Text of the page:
• Faculty Perceptions on Accessibility in Online Learning: Knowledge, Practice and Professional Development

    Guilbaud, Thelma C; Martin, Florence; Newton, Xiaoxia (The Online Learning Consortium, 2021-06-01)
    This study examined the level of readiness of faculty in designing and delivering accessible online courses to meet the needs of all learners, including students with disabilities. A total of 182 tenured/non-tenured full time, part-time, adjunct and clinical faculty from three public universities of different sizes were surveyed to gauge their awareness, understanding, and practices related to disability laws, quality standards, utilization of tools, and professional development support. Results from the study indicated an uneven level of readiness by faculty regarding online learning accessibility. Results from the study showed that professional development training in online learning had a very significant influence on accessibility knowledge and practice. Also, high perceptions of knowledge for institutional policy and terminology and low perception of accessibility laws and standards were found. It is also found that training on disability-related laws and regulations provided by higher education institutions was insufficient and at times, does not align with the faculty’s schedule. Given the results of the study, it is recommended that higher education institutions reorient their approach to supporting faculty who teach online and develop a comprehensive strategy to reach the goal of helping all students, including students with disabilities, to fully engage online learning. The findings from this study have implications for course development and implementation to support students with disabilities.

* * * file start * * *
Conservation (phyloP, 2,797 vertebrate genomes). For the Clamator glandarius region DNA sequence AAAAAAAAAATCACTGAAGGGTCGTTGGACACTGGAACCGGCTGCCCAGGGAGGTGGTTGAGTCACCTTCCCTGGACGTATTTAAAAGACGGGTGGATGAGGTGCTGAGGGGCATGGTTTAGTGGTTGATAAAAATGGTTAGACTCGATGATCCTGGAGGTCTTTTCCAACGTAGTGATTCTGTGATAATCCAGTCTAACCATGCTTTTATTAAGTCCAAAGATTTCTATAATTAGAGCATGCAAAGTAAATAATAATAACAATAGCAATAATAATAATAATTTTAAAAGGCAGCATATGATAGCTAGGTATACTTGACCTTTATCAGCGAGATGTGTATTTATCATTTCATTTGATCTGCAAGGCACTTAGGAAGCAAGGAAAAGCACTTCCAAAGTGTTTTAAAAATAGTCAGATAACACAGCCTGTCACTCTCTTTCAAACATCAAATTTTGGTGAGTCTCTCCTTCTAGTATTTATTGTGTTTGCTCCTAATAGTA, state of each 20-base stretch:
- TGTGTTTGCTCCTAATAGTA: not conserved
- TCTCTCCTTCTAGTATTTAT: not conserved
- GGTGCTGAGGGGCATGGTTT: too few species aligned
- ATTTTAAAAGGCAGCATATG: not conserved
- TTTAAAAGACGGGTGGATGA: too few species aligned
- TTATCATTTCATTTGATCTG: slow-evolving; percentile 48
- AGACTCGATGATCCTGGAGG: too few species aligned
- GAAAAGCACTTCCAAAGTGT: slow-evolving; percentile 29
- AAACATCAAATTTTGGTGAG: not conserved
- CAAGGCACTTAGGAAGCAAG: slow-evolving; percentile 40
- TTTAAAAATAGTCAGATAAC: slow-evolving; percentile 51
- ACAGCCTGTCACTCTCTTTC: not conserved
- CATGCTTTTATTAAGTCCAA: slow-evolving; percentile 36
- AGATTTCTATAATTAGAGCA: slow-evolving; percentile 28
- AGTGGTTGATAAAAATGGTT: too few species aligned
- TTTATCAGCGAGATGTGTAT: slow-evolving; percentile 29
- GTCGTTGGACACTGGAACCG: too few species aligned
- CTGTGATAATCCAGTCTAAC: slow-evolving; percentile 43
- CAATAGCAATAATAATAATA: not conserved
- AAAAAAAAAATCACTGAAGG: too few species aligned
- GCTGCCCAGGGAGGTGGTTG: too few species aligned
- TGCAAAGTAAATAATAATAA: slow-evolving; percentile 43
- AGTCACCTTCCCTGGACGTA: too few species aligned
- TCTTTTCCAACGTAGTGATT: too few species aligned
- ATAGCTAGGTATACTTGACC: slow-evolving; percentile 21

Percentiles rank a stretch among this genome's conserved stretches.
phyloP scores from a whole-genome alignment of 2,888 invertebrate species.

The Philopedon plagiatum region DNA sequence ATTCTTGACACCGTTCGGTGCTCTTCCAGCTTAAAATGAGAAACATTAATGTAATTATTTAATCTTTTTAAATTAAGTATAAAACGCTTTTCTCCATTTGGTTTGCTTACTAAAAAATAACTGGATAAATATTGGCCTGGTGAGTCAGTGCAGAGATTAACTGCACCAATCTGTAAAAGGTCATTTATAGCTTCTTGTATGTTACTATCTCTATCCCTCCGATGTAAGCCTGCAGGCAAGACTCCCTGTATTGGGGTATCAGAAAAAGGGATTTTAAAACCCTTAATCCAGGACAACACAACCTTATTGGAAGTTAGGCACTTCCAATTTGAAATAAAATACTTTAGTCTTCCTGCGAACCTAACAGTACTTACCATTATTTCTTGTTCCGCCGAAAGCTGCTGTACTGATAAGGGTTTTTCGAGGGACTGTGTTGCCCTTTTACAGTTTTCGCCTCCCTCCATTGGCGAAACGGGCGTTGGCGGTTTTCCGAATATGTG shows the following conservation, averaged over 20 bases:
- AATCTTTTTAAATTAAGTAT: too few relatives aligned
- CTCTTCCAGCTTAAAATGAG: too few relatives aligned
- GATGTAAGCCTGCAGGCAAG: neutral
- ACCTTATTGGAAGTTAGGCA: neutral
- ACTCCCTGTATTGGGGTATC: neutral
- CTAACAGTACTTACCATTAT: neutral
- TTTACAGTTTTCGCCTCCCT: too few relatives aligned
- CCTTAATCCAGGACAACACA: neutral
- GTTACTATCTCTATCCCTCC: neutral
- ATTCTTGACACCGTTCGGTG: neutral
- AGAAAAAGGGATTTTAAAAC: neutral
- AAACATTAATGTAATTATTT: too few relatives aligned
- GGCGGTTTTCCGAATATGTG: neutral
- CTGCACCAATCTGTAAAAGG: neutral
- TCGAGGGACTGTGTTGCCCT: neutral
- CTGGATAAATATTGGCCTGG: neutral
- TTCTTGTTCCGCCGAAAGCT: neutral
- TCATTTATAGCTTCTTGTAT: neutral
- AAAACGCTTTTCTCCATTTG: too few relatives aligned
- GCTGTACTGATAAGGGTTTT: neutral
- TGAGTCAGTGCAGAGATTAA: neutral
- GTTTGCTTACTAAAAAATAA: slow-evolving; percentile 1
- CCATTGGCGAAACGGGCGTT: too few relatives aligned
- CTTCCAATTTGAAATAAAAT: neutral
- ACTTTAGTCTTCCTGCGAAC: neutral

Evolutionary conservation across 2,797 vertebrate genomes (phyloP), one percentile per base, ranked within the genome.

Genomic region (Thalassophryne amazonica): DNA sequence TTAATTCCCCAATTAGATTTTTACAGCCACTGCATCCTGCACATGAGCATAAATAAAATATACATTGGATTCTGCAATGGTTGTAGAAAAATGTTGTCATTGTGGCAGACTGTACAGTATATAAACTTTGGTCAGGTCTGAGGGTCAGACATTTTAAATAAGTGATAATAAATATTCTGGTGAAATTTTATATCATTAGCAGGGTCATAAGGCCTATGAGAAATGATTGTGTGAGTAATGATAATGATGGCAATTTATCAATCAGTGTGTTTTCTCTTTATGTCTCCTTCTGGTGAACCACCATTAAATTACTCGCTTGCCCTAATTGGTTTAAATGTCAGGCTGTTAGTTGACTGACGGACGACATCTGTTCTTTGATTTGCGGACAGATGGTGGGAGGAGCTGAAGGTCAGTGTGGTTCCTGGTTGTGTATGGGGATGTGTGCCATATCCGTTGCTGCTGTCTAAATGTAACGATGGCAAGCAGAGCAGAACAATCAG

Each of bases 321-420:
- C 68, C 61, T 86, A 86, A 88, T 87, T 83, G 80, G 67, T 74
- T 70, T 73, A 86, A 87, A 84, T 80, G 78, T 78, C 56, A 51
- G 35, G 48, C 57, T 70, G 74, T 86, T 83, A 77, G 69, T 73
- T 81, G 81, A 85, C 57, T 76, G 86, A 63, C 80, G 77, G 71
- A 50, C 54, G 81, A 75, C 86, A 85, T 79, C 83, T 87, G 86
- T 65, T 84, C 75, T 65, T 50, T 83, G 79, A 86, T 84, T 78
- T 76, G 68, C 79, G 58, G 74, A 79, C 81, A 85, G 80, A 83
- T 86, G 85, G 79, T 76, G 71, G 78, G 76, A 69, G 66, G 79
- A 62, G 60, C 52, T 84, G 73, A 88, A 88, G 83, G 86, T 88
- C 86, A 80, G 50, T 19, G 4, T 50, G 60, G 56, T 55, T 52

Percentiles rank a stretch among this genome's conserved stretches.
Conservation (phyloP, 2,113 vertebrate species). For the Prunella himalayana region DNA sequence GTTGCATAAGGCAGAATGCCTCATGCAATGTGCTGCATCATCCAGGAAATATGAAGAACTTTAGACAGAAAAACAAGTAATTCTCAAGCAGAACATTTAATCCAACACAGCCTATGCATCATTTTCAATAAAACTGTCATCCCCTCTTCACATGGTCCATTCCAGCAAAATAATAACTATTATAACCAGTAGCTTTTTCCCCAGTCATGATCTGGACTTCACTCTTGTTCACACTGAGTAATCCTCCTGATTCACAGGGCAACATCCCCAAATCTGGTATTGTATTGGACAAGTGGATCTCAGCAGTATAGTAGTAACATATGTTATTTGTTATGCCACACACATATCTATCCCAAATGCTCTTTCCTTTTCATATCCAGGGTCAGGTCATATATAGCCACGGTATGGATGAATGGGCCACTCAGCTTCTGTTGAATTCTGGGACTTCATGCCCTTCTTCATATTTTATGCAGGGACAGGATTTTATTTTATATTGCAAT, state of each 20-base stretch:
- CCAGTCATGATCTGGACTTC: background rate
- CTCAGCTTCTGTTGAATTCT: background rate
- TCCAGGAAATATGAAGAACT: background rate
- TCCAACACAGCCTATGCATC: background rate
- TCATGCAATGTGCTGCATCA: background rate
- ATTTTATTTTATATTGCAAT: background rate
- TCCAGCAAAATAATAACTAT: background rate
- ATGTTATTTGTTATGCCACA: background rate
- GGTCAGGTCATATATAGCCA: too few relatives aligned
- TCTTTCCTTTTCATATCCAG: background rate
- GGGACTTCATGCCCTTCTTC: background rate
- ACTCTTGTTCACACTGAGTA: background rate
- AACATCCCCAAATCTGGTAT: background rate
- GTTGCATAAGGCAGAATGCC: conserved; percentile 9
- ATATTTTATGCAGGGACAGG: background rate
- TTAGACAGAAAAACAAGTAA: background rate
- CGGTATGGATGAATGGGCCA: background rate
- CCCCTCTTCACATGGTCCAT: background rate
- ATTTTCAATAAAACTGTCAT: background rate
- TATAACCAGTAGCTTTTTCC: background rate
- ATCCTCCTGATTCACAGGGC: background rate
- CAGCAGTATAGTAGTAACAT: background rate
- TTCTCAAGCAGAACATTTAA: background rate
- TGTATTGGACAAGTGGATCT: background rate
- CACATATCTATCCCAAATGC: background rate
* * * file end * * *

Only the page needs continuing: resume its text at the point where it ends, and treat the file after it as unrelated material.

• Professional Development and ICT: English Language Teachers’ Voices

    Kohnke, Lucas (The Online Learning Consortium, 2021-06-01)
    While technology use is becoming increasingly common in education, teachers remain reluctant to use it and hesitant on how best to incorporate it into their teaching and practice.  There is a strong demand from institutions for English language teachers to cope with the changing landscape of teaching in the 21st century.  This explorative study investigated Hong Kong tertiary teachers’ beliefs on continuing professional development activities to enhance their teaching.  The study had a two-phase research design, with an initial questionnaire (N = 58) followed by semistructured interviews (N = 12) to unpack the participants’ hidden voices.  The findings illustrated that most teachers are enthusiastic about professional development activities, though there is a misalignment between what universities value and reward and what teachers see as most beneficial for enhancing their teaching practices.  The results suggested that professional development activities should focus on sharing good teaching practice (e.g., informal chats, mentoring) within universities rather than on rewarding attending conferences and on-off, nonintegrated workshops.
  • The Community of Inquiry in Writing Studies Survey: Interpreting Social Presence in Disciplinary Contexts

    Conference on College Composition and Communication; Stewart, Mary K.; Hilliard, Lyra; Stillman-Webb, Natalie; Cunningham, Jennifer M. (The Online Learning Consortium, 2021-06-01)